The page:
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Using Text Expansion for Mobile E-mail

Blue postbox?!This week, I was at an event on faculty-student boundaries and expectations in the age of social media and smartphones. There were several interesting points of discussion–most people (students and faculty) seemed to agree that it’s a little weird for faculty to ‘friend’ students first; what variables go into “how quickly should someone respond to an e-mail,” etc. Inevitably, someone complained about writing. If students aren’t writing rude messages, they’re introducing all kinds of text-messaging shortcuts into a format like e-mail.

Students quickly pointed out, first, that lots of faculty have bad e-mail habits, too, and, second, the bluntness, shortcuts, and, second, typos and bluntness are often an artifact of typing on mobile devices. Everyone knows someone with an e-mail signature blames their typos on their phone, of course. And I had a friend in grad school who studied with a professor whose e-mail signature explained that she didn’t copyedit e-mail, because the whole point of it was to be fast.

Since mobile e-mail is here to stay, it stands to reason that we should try to make it better–and, fortunately, there is an easy way to incorporate some social lubrication into mobile e-mail without slowing yourself down or killing your thumbs: text expansion.

We’ve written about text expansion before at ProfHacker: Ryan described how comprehensively useful it can be, Ethan uses it for canned e-mail, and George uses it to respond to student writing.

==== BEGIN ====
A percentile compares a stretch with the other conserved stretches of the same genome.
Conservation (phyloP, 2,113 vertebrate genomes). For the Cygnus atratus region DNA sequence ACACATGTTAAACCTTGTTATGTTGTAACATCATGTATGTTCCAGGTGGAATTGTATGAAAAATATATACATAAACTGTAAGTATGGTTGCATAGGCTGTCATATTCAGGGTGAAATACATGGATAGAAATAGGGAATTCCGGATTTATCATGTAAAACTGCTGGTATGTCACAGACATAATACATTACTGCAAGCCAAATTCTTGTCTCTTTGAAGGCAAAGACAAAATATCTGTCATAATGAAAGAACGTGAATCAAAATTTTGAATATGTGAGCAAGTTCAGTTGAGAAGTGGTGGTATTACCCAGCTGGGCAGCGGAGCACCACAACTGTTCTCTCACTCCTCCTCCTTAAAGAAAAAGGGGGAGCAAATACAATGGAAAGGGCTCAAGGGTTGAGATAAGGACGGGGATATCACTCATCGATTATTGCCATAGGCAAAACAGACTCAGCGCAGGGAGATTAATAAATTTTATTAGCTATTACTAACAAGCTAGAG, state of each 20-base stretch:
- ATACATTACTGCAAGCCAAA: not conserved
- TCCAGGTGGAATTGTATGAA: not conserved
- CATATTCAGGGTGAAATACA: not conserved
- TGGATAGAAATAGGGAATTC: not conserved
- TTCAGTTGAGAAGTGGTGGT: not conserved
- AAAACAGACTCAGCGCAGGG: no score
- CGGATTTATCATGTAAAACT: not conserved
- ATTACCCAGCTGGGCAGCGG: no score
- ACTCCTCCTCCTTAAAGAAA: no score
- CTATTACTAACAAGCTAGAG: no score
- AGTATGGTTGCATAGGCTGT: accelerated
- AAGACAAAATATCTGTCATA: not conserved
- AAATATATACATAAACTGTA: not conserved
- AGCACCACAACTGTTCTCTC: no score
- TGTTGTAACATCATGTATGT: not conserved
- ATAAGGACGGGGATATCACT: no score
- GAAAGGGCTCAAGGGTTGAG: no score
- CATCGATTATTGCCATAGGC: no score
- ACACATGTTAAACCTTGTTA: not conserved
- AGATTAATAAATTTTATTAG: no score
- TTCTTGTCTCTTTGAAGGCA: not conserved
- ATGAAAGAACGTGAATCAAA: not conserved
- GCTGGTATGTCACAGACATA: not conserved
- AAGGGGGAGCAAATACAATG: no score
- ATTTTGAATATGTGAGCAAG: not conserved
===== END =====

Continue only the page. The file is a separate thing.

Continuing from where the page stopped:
There are a few options for text expansion on smartphones. Android users can try Textspansion, and iOS users can use the mobile version of TextExpander, which is probably the standard Mac-based app. (Bonus: TextExpander syncs with Dropbox, so you can have your snippets everywhere.) Both apps face a similar problem: There’s no way for them to be implemented as system-level services, so you either have to compose your text in that app, and then copy-and-paste it into an e-mail, or you have to depend on other application developers supporting the service. (If I understand things correctly, Textspansion doesn’t automatically open snippets–you have to search for them.)

Apps like TextExpander and Textspansion are immensely helpful, but there is a simpler way. Apple’s new iOS software update includes basic text expansion as a new feature, and it’s kind of addictive. In your iDevice’s Settings app, tap on General, then Keyboard. You’ll see a section called “Shortcuts.” The people at Addictive Tips have made a video that shows how it works:

As a southerner, I believe very strongly that phrases like “Thanks for this message” should be a standard part of e-mail etiquette–but I also believe that typing “tftm” makes it a lot easier. And what’s nice about this update is that, since Apple did it, it’s a service that’s available more or less anywhere you type.

It does need to be said that this new feature is *not* a replacement for proper text expansion apps. You can’t have multi-line snippets, for example, and there aren’t any formatting options. Also, these shortcuts don’t seem to sync over iCloud, so you’ll need to add them by hand to your various devices, if applicable.

All of which is just to say that there’s no reason to blame your phone for any lapses in etiquette! If you have handy shortcuts for writing quickly on a phone or other mobile device, why not share them in comments?

Photo Blue postbox?!” by Flickr user Andrew* / Creative Commons licensed

 
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